Dialing for Dollars
Jamdat made the top level in cell-phone videogames by targeting the market before there was one.
(Business 2.0) – A simple bowling simulation played on tiny LCD screens wouldn't normally generate excitement about a young software company. Yet by combining hypnotically simple games with a seasoned management team, Los Angeles-based Jamdat has taken an early lead in the race to create compelling—and profitable—content for cell phones.
Jamdat, which focuses on developing games for mobile phones, has been in the black for three consecutive quarters since it went public last October. Revenue should hit $80 million this year, and since January the company's stock price has climbed 37 percent to $28. Jamdat Bowling, one of the best-selling mobile games of all time, is the big hit—it's garnered more than 6 million downloads at $7.50 apiece.
The 300 million videogame-capable phones in use worldwide today are burdened with small screens and cumbersome keypads, but they're the leading edge of a mobile-content marketplace that's poised to become larger than PC and console gaming combined. Research firm ARC Group estimates that consumers will spend nearly $2.6 billion on games for mobile phones worldwide this year. By 2010 that number could quadruple.
A shrewd understanding of the U.S. wireless market helped Jamdat become North America's leading mobile-game publisher. A trip to the Tokyo Game Show in September 1999 convinced Jamdat CEO Mitch Lasky that videogames would soon migrate to mobile phones. At the time, Lasky was an executive vice president at videogame publisher Activision. A year later he joined Jamdat, which was founded in early 2000 by two Activision alums. To round out the team, the company also hired Tom Ellsworth, a former Sprint executive who understood what kind of content U.S. wireless carriers would require to generate revenue from their next-generation networks.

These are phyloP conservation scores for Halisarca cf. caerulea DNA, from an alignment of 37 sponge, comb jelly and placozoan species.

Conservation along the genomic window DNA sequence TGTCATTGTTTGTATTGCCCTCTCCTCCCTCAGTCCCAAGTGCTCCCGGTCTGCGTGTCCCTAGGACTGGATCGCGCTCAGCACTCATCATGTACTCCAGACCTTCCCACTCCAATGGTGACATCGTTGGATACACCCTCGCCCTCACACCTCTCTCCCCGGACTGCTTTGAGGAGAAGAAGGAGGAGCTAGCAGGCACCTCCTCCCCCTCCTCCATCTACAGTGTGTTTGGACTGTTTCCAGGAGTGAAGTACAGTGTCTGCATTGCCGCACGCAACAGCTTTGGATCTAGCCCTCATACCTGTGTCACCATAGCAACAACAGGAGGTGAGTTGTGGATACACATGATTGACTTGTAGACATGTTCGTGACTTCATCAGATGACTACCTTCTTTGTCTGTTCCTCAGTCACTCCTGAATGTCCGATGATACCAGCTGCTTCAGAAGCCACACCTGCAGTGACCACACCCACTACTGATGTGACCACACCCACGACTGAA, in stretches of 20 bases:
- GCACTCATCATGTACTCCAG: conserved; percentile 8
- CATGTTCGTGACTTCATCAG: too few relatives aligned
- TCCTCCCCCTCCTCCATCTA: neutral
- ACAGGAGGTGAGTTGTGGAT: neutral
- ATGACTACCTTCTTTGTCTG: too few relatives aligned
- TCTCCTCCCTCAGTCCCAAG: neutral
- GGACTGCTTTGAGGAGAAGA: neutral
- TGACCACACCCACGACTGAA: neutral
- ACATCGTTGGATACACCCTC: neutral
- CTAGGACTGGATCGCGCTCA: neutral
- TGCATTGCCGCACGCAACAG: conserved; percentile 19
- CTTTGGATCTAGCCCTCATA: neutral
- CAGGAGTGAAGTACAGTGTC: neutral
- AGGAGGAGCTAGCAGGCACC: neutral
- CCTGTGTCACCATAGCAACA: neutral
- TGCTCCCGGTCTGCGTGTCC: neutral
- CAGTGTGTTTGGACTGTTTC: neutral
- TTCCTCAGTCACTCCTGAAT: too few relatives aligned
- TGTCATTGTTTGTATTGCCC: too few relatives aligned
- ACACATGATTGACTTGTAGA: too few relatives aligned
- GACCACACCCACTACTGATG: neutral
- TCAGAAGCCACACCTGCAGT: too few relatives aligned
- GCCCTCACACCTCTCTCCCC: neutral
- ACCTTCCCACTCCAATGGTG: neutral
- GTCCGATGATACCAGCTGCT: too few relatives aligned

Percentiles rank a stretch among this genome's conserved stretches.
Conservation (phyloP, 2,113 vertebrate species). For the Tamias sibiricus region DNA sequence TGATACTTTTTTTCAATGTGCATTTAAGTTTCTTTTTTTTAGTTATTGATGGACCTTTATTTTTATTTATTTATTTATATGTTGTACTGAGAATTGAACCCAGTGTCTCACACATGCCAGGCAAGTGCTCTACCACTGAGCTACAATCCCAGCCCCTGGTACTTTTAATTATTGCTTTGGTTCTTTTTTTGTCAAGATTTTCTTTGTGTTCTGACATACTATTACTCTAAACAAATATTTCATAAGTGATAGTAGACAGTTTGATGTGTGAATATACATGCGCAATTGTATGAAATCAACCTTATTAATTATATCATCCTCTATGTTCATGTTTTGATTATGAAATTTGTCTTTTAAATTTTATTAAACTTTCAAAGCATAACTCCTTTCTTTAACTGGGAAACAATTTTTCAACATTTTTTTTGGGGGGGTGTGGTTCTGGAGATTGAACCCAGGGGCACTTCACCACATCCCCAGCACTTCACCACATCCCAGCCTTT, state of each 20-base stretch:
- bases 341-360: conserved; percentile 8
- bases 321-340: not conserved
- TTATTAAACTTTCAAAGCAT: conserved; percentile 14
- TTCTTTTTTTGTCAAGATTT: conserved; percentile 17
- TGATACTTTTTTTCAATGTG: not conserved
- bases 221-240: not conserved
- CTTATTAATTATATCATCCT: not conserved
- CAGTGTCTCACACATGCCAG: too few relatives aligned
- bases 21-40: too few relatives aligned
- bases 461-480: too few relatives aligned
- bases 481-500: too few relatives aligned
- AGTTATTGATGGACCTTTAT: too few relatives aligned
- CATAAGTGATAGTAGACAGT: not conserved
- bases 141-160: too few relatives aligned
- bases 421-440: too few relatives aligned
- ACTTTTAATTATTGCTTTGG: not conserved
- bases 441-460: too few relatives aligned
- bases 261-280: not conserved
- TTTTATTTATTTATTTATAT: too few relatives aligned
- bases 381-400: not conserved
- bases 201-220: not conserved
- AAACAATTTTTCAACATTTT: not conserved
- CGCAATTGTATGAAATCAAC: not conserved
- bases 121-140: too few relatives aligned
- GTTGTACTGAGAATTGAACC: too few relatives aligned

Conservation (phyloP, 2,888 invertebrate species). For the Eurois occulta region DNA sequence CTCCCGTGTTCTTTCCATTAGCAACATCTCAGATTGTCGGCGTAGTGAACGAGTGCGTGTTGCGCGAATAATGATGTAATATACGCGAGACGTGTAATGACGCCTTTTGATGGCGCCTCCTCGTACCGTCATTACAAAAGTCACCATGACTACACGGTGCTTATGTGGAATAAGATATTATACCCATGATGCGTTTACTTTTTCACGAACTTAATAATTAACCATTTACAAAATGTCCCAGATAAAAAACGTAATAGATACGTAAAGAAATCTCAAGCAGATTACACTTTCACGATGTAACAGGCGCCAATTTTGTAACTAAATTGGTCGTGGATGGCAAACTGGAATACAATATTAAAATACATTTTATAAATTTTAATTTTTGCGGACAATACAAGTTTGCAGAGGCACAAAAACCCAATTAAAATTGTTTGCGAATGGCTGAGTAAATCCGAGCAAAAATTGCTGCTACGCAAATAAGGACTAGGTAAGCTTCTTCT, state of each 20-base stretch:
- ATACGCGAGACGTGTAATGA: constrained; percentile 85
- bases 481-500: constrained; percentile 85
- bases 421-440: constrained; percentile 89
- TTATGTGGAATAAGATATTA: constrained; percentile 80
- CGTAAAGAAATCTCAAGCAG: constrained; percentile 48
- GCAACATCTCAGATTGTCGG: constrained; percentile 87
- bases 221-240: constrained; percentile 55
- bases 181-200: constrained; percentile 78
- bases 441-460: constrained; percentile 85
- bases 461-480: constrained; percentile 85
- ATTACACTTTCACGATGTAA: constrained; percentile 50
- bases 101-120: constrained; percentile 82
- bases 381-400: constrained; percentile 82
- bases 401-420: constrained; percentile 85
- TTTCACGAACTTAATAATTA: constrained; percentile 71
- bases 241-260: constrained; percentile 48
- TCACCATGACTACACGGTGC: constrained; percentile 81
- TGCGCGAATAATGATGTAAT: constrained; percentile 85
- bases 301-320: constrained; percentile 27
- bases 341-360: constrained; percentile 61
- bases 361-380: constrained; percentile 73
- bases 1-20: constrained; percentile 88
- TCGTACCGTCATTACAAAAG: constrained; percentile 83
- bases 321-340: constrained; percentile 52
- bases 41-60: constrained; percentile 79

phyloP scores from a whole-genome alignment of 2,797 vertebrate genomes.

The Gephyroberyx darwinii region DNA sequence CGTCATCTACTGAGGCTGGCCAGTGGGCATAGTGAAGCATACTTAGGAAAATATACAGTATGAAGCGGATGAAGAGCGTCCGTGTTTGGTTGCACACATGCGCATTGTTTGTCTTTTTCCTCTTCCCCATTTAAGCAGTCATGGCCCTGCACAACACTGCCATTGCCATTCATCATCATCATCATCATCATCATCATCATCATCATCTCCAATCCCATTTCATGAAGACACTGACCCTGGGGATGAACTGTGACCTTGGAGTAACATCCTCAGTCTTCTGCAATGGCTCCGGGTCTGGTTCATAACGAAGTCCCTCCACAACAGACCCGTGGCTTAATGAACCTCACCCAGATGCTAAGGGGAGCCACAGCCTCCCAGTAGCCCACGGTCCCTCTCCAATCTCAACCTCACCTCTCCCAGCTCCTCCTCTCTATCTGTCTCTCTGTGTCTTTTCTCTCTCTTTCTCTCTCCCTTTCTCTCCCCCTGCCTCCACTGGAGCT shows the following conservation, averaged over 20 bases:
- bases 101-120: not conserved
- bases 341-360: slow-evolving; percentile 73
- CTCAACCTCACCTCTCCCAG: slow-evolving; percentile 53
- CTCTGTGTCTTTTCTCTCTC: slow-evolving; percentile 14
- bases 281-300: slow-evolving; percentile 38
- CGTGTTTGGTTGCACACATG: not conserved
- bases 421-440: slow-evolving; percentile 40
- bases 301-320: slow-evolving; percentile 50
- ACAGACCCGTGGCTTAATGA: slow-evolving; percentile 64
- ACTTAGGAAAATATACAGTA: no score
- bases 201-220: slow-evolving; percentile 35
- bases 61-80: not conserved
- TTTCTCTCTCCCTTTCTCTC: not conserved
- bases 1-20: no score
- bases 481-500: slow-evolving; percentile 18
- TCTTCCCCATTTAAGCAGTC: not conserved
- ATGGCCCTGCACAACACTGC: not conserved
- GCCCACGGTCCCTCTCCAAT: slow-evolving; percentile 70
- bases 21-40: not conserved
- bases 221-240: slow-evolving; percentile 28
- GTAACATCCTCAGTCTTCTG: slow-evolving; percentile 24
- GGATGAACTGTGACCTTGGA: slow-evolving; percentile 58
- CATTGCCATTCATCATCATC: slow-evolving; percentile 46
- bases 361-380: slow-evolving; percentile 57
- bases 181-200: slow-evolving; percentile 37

"Jamdat was at the party before it even started," says Mark Argento, an analyst with investment bank ThinkEquity Partners. Indeed, when Sprint and Verizon launched upgraded networks in the fall of 2002, the company was ready with eight mobile games, including Jamdat Bowling.
Today, with Jamdat holding 25 percent of the domestic market, rivals are moving onto the scene. In addition to mobile-gaming startups like Sorrent and MForma, Jamdat also faces competition from giants like $3 billion Electronic Arts, which recently unveiled a lineup of 20 mobile-phone games it plans to launch over the next year.
That's why Jamdat is moving quickly to create more hit titles. In April it paid $137 million for an exclusive 15-year license to develop Tetris games for phones. Jamdat has also established partnerships in China with an eye toward gaining a long-term foothold in the world's largest wireless market. The games may be tiny, but the opportunities for Jamdat are growing bigger by the day. — MATTHEW MAIER